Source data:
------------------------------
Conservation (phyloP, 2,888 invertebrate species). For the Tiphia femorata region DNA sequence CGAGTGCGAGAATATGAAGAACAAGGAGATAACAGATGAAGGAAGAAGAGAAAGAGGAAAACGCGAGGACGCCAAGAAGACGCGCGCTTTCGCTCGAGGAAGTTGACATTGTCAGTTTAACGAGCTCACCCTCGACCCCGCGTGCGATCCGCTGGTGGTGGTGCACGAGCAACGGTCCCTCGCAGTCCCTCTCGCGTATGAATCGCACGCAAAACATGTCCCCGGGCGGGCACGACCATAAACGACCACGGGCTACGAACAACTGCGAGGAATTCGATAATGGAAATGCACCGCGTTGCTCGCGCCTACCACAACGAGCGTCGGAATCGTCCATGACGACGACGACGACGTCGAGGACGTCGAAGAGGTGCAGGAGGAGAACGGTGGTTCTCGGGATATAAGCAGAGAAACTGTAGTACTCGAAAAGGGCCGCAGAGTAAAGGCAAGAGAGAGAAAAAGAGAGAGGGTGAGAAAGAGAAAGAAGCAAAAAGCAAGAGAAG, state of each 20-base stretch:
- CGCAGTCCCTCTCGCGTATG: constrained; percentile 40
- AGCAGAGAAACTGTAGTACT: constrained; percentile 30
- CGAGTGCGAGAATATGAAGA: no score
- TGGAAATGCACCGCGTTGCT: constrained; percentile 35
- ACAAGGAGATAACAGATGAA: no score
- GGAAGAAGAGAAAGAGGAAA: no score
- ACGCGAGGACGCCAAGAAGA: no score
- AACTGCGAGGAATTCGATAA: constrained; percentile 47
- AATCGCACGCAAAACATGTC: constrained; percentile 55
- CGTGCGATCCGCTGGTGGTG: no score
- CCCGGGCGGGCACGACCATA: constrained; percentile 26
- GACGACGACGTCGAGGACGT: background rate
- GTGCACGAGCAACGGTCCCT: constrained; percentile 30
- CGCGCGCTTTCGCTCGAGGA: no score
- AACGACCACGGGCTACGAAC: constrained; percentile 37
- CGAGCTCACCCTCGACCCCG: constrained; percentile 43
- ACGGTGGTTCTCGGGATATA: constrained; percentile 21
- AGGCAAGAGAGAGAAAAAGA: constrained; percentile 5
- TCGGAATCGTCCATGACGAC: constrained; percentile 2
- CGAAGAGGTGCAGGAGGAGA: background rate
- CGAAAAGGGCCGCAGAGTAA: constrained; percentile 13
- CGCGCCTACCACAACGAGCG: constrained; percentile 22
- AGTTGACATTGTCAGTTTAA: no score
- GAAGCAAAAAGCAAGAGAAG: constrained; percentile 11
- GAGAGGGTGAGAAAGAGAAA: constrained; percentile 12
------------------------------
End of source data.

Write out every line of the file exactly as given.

Conservation (phyloP, 2,888 invertebrate species). For the Tiphia femorata region DNA sequence CGAGTGCGAGAATATGAAGAACAAGGAGATAACAGATGAAGGAAGAAGAGAAAGAGGAAAACGCGAGGACGCCAAGAAGACGCGCGCTTTCGCTCGAGGAAGTTGACATTGTCAGTTTAACGAGCTCACCCTCGACCCCGCGTGCGATCCGCTGGTGGTGGTGCACGAGCAACGGTCCCTCGCAGTCCCTCTCGCGTATGAATCGCACGCAAAACATGTCCCCGGGCGGGCACGACCATAAACGACCACGGGCTACGAACAACTGCGAGGAATTCGATAATGGAAATGCACCGCGTTGCTCGCGCCTACCACAACGAGCGTCGGAATCGTCCATGACGACGACGACGACGTCGAGGACGTCGAAGAGGTGCAGGAGGAGAACGGTGGTTCTCGGGATATAAGCAGAGAAACTGTAGTACTCGAAAAGGGCCGCAGAGTAAAGGCAAGAGAGAGAAAAAGAGAGAGGGTGAGAAAGAGAAAGAAGCAAAAAGCAAGAGAAG, state of each 20-base stretch:
- CGCAGTCCCTCTCGCGTATG: constrained; percentile 40
- AGCAGAGAAACTGTAGTACT: constrained; percentile 30
- CGAGTGCGAGAATATGAAGA: no score
- TGGAAATGCACCGCGTTGCT: constrained; percentile 35
- ACAAGGAGATAACAGATGAA: no score
- GGAAGAAGAGAAAGAGGAAA: no score
- ACGCGAGGACGCCAAGAAGA: no score
- AACTGCGAGGAATTCGATAA: constrained; percentile 47
- AATCGCACGCAAAACATGTC: constrained; percentile 55
- CGTGCGATCCGCTGGTGGTG: no score
- CCCGGGCGGGCACGACCATA: constrained; percentile 26
- GACGACGACGTCGAGGACGT: background rate
- GTGCACGAGCAACGGTCCCT: constrained; percentile 30
- CGCGCGCTTTCGCTCGAGGA: no score
- AACGACCACGGGCTACGAAC: constrained; percentile 37
- CGAGCTCACCCTCGACCCCG: constrained; percentile 43
- ACGGTGGTTCTCGGGATATA: constrained; percentile 21
- AGGCAAGAGAGAGAAAAAGA: constrained; percentile 5
- TCGGAATCGTCCATGACGAC: constrained; percentile 2
- CGAAGAGGTGCAGGAGGAGA: background rate
- CGAAAAGGGCCGCAGAGTAA: constrained; percentile 13
- CGCGCCTACCACAACGAGCG: constrained; percentile 22
- AGTTGACATTGTCAGTTTAA: no score
- GAAGCAAAAAGCAAGAGAAG: constrained; percentile 11
- GAGAGGGTGAGAAAGAGAAA: constrained; percentile 12